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The First Match-Up:  Boston Vs. New York, American League May 7, 1903


The Yankees of New York and the Red Sox of Boston are at it again as May 2006 shows up on the calendar. It is truly a heated, hyped and historical rivalry.   Roots stretch back all  the way to

The New York and Boston major league baseball teams met for the first time at the Huntington Avenue Grounds in Boston, but they weren't yet known as the Yankees and Red Sox. Both franchises began with more geographically correct and appropriate names: the New York Highlanders, who played on the hilly terrain of upper Manhattan, and the Boston Pilgrims, a tribute to their New England roots and ancestors.

Cy Young was the ace of a superior Boston staff that included Bill Dineen and Tom Hughes. Both would be 20 game winners in 1903. The Bostons also featured third baseman-manager Jimmy Collins. Special bragging rights belonged to New York's Herman Long who returned home and received a diamond pin. But he also had would have two errors pinned on him for his work at shortstop.

The Pilgrims won 6-2, on a Hobe Ferris home run and Chick Stahl's two triples. Boston shelled Highlanders pitcher Snake Wiltse for 13 hits. "Until the seventh inning . . . clever fielding by the visitors had kept the Boston score to three runs," The New York Times, noted, adding that Wiltse "was batted even more freely than the score would indicate."

The Pilgrims went on to win baseball's inaugural World Series that year, while New York finished in fourth place, 17 games out.

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You can reach Harvey Frommer at:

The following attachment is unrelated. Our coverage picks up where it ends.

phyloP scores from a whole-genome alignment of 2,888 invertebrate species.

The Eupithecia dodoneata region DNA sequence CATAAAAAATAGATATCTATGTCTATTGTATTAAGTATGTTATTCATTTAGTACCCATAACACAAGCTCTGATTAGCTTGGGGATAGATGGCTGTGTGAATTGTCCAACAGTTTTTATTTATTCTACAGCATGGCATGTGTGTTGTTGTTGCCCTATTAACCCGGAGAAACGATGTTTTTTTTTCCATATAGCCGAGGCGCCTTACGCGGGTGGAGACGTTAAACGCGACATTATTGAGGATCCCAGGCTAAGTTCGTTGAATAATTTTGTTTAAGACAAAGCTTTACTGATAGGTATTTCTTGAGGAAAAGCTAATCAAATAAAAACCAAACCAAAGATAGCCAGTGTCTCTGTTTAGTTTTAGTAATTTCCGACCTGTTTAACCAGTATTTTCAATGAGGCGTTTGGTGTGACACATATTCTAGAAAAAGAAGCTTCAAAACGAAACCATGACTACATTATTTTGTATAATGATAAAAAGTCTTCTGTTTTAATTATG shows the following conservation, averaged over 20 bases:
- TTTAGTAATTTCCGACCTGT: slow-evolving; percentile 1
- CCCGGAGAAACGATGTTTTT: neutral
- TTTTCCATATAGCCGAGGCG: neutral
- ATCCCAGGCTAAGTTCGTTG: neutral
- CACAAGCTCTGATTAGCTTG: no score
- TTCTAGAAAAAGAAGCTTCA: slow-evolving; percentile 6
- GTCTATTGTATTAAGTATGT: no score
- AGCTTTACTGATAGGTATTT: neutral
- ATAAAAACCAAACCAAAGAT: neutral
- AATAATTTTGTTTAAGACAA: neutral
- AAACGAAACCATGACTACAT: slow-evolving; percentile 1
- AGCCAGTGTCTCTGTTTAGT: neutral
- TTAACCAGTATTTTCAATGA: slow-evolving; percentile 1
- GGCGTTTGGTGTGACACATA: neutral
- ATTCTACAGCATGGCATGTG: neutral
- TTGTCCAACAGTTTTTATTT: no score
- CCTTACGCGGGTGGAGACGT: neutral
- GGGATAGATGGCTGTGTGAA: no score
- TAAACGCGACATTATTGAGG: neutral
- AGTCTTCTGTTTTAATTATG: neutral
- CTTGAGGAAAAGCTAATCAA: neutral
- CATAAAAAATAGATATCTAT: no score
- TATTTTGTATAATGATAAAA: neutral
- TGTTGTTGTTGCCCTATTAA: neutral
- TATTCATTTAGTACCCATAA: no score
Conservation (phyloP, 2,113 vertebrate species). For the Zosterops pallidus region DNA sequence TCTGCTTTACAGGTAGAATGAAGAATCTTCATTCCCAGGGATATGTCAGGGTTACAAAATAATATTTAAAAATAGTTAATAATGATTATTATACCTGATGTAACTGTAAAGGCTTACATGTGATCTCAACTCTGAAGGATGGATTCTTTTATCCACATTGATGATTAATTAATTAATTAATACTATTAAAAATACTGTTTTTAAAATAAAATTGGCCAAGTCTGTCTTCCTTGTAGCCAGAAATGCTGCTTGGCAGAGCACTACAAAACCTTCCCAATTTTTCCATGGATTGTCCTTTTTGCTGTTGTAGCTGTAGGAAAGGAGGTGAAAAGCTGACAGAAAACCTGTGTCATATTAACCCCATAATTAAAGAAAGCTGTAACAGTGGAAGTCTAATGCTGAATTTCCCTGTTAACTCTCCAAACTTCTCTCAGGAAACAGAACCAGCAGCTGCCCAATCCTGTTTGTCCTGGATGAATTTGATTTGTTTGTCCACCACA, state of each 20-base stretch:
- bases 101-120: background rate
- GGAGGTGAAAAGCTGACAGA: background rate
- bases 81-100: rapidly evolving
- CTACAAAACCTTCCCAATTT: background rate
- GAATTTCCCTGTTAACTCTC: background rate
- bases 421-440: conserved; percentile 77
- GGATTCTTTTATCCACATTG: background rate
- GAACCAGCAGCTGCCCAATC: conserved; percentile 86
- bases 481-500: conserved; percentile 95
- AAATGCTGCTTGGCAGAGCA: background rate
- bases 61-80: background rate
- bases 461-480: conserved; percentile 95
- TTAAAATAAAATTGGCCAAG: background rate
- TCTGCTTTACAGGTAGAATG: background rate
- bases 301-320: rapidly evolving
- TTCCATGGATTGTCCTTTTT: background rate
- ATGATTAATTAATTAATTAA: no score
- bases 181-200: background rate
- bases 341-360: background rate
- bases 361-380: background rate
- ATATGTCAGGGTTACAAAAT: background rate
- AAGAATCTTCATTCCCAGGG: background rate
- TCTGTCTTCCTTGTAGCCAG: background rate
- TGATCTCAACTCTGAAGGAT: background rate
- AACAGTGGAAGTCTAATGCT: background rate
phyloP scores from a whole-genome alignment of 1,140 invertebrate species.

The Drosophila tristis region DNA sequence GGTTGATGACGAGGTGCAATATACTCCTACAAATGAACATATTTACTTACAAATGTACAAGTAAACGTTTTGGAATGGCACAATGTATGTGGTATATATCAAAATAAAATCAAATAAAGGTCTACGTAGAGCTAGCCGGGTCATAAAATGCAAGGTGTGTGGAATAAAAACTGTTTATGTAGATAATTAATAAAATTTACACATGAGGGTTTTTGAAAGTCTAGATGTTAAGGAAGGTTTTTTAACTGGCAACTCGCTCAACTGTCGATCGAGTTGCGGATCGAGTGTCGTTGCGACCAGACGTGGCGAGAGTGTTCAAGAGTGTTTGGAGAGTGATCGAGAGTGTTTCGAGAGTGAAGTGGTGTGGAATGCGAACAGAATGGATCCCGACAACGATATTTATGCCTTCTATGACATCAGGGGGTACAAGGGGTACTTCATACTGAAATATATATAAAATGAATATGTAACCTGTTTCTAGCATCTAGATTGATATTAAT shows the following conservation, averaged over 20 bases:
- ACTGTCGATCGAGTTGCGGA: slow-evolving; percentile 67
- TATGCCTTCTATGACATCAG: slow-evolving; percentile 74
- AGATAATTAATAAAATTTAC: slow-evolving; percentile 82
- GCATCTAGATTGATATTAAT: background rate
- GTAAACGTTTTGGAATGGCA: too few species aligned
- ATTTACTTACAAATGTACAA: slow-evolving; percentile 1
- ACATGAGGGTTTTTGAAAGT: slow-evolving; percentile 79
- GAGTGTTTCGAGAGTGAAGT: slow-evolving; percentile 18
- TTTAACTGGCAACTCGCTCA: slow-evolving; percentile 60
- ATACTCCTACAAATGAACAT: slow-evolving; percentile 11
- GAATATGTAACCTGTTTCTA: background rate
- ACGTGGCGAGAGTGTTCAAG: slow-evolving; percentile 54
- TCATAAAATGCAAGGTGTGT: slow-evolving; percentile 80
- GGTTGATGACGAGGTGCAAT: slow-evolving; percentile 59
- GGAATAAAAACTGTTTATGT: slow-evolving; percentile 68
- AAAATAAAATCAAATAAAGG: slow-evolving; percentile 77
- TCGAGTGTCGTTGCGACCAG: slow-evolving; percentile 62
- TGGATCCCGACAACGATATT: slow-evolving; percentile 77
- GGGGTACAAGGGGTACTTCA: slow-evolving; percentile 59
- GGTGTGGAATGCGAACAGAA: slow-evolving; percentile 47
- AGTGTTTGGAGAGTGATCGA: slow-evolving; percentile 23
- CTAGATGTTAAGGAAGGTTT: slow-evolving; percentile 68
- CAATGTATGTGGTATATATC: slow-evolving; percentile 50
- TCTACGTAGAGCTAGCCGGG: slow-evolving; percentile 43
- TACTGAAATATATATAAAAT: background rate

Email:  harvey.frommer@Dartmouth.EDU 

About the Author:

Harvey Frommer is in his  38th year of writing books. A noted oral historian and sports journalist, the author of 42 sports books including the classics: "New York City Baseball,1947-1957" and "Shoeless Joe and Ragtime Baseball," his acclaimed REMEMBERING YANKEE STADIUM was published in 2008 and his REMEMBERING FENWAY PARK: AN ORAL AND NARRATIVE HISTORY OF THE HOME OF RED SOX NATION was published to acclaim in 2011.  The prolific Frommer is at work on When It Was Just a Game, An Oral History on Super Bowel One. 

His work has appeared in the New York Times, Los Angeles Times, Washington Post, New York Daily News, Newsday, USA Today, Men's Heath, The Sporting News, among other publications.

FROMMER SPORTSNET (syndicated) reaches a readership in the millions and is housed on Internet search engines for extended periods of time.
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Dr. Frommer is the Official Book Reviewer of Travel-Watch. 
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Harvey Frommer along with his wife, Myrna Katz  Frommer are the authors of five critically acclaimed oral/cultural histories, professors at Dartmouth  College, and travel writers who specialize in cultural history, food, wine, and Jewish history and heritage in the United States, Europe, and the Caribbean. 

This Article is Copyright 1995 - 2014 by Harvey Frommer.  All rights reserved worldwide.

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